done again.
This sentence says that the experiment was
   trying to improve its own results. To revise,
   combine the phrase and the main clause
   into one sentence.
Possible Revision:
He improved his results by doing the
   experiment again.
Misplaced Modifiers
 Take a look at another statement:

After our conversation lessons, we could
  understand the Spanish spoken by our
  visitors from Madrid easily.
 Do we understand the Spanish easily,
  or do the visitors speak it easily? We
  can eliminate some of this confusion.
 Misplaced Modifiers
 You have a certain amount of freedom in
  deciding where to place your modifiers in a
  sentence:
          We rowed the boat vigorously.
          We vigorously rowed the boat.
          Vigorously, we rowed the boat.

 However, you must be careful to avoid
  misplaced modifiers -- modifiers that are
  positioned so that they appear to modify
  the wrong thing.
Misplaced Modifiers
 In general, you should place single-word
  modifiers near the word or words they modify,
  especially when a reader might think that they
  modify something different in the sentence. Consider
  the following sentence:
 [CONFUSING] After our conversation lessons, we
  could understand the Spanish spoken by our visitors
  from Madrid easily.
 Do we understand the Spanish easily, or do the
  visitors speak it easily? This revision eliminates the
  confusion:
 [REVISED] We could easily understand the Spanish
  spoken by our visitors from Madrid.
           Pay
        Attention!
Misplaced Modifiers
It is particularly important to be careful about where you
    put limiting modifiers. These are words like "almost,"
    "hardly," "nearly," "just," "only," "merely," and so on. Many
    writers regularly misplace these modifiers. You can
    accidentally change the entire meaning of a sentence if you
    place these modifiers next to the wrong word:

   [CONFUSING] Randy has nearly annoyed every professor
    he has had. (he hasn't "nearly annoyed" them)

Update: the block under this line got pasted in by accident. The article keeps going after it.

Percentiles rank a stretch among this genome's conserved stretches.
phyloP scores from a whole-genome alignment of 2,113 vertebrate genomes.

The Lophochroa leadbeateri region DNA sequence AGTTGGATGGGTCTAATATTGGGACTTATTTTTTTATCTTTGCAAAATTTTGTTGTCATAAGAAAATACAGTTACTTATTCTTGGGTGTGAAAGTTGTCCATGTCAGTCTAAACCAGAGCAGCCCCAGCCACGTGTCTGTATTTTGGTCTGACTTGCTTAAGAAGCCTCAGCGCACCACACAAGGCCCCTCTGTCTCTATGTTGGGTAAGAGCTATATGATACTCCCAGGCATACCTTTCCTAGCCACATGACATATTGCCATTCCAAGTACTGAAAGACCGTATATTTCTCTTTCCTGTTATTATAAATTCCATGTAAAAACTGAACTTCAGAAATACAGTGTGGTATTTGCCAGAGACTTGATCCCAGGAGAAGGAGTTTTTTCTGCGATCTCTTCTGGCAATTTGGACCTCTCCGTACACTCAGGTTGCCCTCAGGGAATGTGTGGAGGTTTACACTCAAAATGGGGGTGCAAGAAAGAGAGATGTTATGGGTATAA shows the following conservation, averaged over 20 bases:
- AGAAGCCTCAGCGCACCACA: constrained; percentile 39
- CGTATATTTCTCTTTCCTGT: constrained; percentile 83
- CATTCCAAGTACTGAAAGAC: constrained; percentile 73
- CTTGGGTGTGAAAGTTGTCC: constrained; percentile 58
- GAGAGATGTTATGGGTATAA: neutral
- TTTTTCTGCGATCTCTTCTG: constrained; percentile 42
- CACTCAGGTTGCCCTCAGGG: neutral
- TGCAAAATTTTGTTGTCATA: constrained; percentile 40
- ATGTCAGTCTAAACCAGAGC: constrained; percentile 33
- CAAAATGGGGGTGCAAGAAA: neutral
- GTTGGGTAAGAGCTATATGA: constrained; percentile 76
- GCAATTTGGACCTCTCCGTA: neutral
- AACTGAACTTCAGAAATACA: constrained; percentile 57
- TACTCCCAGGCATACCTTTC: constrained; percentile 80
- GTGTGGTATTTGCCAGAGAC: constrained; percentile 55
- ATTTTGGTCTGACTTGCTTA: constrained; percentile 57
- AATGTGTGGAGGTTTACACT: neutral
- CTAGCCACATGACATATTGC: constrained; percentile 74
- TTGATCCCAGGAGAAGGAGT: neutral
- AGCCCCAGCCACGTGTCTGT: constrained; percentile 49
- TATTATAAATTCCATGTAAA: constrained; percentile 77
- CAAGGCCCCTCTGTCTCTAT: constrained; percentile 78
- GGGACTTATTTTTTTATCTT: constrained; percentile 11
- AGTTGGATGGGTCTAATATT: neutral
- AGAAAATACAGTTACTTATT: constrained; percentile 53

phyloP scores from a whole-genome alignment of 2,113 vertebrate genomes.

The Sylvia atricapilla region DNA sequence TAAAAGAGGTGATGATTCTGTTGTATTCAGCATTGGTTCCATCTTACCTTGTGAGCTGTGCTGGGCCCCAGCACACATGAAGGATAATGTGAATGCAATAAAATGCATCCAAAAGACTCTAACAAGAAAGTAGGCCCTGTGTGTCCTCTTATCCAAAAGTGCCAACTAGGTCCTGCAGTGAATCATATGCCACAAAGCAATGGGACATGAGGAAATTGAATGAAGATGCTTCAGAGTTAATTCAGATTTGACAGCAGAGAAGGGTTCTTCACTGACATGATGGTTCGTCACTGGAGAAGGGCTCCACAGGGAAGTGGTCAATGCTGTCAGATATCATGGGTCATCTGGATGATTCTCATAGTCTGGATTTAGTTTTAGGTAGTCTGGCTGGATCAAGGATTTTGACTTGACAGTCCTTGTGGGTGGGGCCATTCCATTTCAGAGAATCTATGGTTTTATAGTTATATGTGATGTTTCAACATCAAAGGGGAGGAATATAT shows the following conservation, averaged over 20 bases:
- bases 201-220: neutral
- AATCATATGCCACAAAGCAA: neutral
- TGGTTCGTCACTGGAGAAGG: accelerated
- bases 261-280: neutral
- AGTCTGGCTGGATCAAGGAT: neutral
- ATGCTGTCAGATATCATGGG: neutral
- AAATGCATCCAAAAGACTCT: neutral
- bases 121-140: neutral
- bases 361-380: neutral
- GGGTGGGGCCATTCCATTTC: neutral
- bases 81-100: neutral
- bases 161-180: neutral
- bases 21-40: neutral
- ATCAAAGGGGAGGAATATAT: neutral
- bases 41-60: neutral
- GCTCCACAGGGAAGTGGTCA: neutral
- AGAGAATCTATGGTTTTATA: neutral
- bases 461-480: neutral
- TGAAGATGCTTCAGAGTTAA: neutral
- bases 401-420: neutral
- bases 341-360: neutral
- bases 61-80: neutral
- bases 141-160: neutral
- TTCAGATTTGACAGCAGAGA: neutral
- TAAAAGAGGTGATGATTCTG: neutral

   [REVISED] Randy has annoyed nearly every professor he
    has had.

   [CONFUSING] We almost ate all of the Thanksgiving
    turkey. (we didn't "almost eat" it)
   [REVISED] We ate almost all of the Thanksgiving turkey.
Squinting Modifiers
 So, we know how to avoid dangling and
  misplacing our modifiers. What about
  preventing squinting? That’s right.
  Squinting is not just for eyes in this new
  millennium.
 Read this statement:
  Defining your terms clearly strengthens your
  argument.

        Everything
      looks clear to
           me.
           I can see
         clearly now…


  Squinting Modifiers
 A squinting modifier is an ambiguously placed modifier
  that can modify either the word before it or the word
  after it. In other words, it is "squinting" in both directions
  at the same time.
 These problems can usually be solved by rearranging the
  elements already present in the sentence.
 [CONFUSING] Defining your terms clearly
  strengthens your argument.

 Does defining "clearly strengthen" or does "defining
  clearly" strengthen?

 [REVISED] Defining your terms will clearly
   strengthen your argument.
                           OR
A clear definition of your terms strengthens your
   argument.
Quick Re-Cap
 You have freedom with the placement of
  modifiers, but you should be careful.
  Treating them improperly could lead to
  misunderstanding and overall confusion.
  Remember to check for dangling,
  misplaced, or squinting modifiers when you
  revise.
 Do not misplace them.
 Do not let them squint.
 Do not dangle your participles in
  public.
References
 http://www.arts.uottawa.ca/writcent
  /hypergrammar/msplmod.html
 Purdue University Online Writing Lab
 Big Dog’s Grammar: Misplaced
  Modifiers

								
To top